Imagine you are a corporate recruiter for a moment, deciding which resumes to pass along to the hiring manager. You’re hiring a strategic Account Manager who will own your company’s relationship with a number of important clients. You have two resumes in front of you: Joe and Sally have similar backgrounds and each has several years of experience in an Account Manager role.
Joe describes his most recent job as follows:
Sally, on the other hand, presents her experience this way:
While neither description is necessarily “perfect,” which do you think the hiring manager will find more compelling?
Creating Compelling Resume Summaries Using Evidence
Recruiters and hiring managers want to see evidence that you will bring valuable insight to the company and will be able to get up and running quickly. They need to feel confident that you will be able to do the job before they’ll hire you for it.
Since the hiring team will typically see your resume before they ever meet you, this means that your resume needs to be your first and best advocate. Fortunately, there are some simple strategies you can use to make sure your resume makes a strong case for your capabilities and experience.
In “How to Quantify Your Career-Job-Work-Life Accomplishments for Employers ,” Dr. Katharine Hansen suggests that it is key to “quantify and monetize accomplishments wherever possible,” as “[e]mployers and others who evaluate individuals based on their accomplishments love to see numbers.” Quantified accomplishments are most meaningful when provided in context, as Hansen explores with the following example:
Take this resume bullet point from a vice president of sales, for example:
Directed 12-person sales force to $15 million in sales while simultaneously bolstering sales in own territory from zero to $2.5 million.
The second half of it is excellent because it compares the zero sales initially to $2.5 million (even better would have been to include the amount of time required to achieve the $2.5 million in sales). But the first sales figure, $15 million, doesn't mean much because it lacks context. Is $15 million good? Compared to what? The job-seeker should have provided, for example, the sales figures from before he was VP of sales.
Hansen’s article also includes a handy list of metrics that will help job seekers figure out how to quantify their experience and impact, even if they are not describing a role that lends itself naturally to the language of
dollars and cents.
But speaking in metrics doesn’t always come naturally, especially when you’re trying to talk about your own accomplishments. Not sure where to begin? The article “A Simple Guide to Creating a Benefits-Driven Resume ” by Raw Resume presents a simple exercise to get you thinking about your skills and results. I’m going to present a slightly modified version of this exercise below.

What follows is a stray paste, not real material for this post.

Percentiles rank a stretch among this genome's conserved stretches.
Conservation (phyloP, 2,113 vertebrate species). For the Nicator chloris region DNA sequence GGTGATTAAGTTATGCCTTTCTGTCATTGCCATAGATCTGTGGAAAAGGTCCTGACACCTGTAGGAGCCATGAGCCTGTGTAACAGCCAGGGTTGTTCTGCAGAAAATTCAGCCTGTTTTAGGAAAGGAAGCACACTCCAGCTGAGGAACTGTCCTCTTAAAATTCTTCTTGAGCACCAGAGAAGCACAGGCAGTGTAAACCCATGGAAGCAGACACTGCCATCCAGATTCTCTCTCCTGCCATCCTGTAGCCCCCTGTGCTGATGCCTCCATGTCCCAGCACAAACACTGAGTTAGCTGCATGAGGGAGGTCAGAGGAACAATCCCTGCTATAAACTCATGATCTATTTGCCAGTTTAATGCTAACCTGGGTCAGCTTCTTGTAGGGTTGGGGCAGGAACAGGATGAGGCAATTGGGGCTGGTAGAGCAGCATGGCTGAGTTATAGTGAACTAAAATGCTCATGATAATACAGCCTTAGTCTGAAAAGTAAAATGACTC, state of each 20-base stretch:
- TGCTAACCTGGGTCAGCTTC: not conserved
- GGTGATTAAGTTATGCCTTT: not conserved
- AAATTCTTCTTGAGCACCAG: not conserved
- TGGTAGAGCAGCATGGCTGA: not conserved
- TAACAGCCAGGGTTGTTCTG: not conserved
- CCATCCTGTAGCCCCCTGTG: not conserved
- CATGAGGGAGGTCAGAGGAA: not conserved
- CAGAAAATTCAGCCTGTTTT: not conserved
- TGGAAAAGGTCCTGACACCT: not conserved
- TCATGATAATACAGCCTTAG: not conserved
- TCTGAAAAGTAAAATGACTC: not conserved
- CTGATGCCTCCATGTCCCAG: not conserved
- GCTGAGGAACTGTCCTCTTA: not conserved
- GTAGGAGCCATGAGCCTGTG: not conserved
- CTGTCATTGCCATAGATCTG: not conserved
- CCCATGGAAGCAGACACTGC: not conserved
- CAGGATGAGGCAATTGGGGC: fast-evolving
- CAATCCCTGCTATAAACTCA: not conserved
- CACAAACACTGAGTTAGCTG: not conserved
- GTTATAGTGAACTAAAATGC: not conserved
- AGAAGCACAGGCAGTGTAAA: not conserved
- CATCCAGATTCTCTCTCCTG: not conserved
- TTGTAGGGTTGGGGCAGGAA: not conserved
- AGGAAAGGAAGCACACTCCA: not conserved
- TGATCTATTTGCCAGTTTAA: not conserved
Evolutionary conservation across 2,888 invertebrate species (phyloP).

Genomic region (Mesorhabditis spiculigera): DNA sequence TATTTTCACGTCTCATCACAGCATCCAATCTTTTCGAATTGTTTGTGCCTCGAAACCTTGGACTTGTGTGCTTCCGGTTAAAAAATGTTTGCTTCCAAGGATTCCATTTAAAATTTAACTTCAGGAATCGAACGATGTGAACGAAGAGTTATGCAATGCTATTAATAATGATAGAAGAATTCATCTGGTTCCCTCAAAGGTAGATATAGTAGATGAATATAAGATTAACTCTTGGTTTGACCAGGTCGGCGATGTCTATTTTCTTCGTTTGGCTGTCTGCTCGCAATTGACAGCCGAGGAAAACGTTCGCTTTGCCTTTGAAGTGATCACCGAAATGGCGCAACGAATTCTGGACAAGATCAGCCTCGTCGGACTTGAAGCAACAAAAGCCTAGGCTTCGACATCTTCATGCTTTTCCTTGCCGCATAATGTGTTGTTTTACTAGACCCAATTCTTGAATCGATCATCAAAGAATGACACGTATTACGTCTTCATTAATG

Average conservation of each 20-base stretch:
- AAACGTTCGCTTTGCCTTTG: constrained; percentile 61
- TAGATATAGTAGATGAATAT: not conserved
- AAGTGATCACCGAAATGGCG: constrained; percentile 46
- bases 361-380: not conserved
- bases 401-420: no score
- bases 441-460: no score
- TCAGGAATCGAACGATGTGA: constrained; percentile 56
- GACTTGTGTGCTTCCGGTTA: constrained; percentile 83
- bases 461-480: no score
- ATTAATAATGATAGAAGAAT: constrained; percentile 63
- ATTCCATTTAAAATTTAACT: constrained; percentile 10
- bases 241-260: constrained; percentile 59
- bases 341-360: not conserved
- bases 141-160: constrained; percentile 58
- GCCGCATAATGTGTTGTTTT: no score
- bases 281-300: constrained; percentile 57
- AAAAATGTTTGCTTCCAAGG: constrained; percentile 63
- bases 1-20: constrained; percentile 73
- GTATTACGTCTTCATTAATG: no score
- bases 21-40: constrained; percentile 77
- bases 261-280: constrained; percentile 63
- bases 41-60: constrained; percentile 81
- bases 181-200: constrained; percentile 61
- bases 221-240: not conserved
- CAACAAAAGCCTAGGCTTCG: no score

A great way to create effective resume statements or bullet points is to use a spreadsheet to make a list of your skills, then relate relevant metrics to those skills. For example, Joe from our example above might start with the following skills list, based on his current resume:
If Joe isn’t sure where to start, he can also look at the skills or responsibilities section of the job description to see what skills the employer wants an Account Manager candidate to have.
Based on his review of the job description, Joe might choose to alter the phrasing of some of his skills or add additional skills to his list (changes included in italics below). Once Joe has written down all of his most relevant skills, he can then focus on the Metrics/Description column, including quantifiable results wherever possible and/or a vivid description of how he applied the skill . Feel free to include as many descriptions as possible at this stage and then make edits or omissions later.
Turns out that Joe is a pretty strong candidate after all! Now all he has to do is identify the most important metrics for each skill he wants to demonstrate and incorporate some of these numbers into his new resume! Instead of just saying “Identify upsell opportunities,” Joe might now describe his accomplishment this way:
Consistently exceeded quota by identifying and cultivating upsell opportunities. Met 123% of annual upsell quota in 2012 and 137% in 2014.
Take your time with this exercise, and keep a running list for future use. You may want to look through your old performance reviews to see how your supervisors have quantified your contributions in the past, or look through compliments from clients, supervisors, or other stakeholders to see your impact. Think about what you have been trusted to accomplish in the past, since evidence of your accomplishments can demonstrate to your potential new employer that you can be trusted to add value in their future.
How do you quantify your past successes? Add your thoughts in the comments!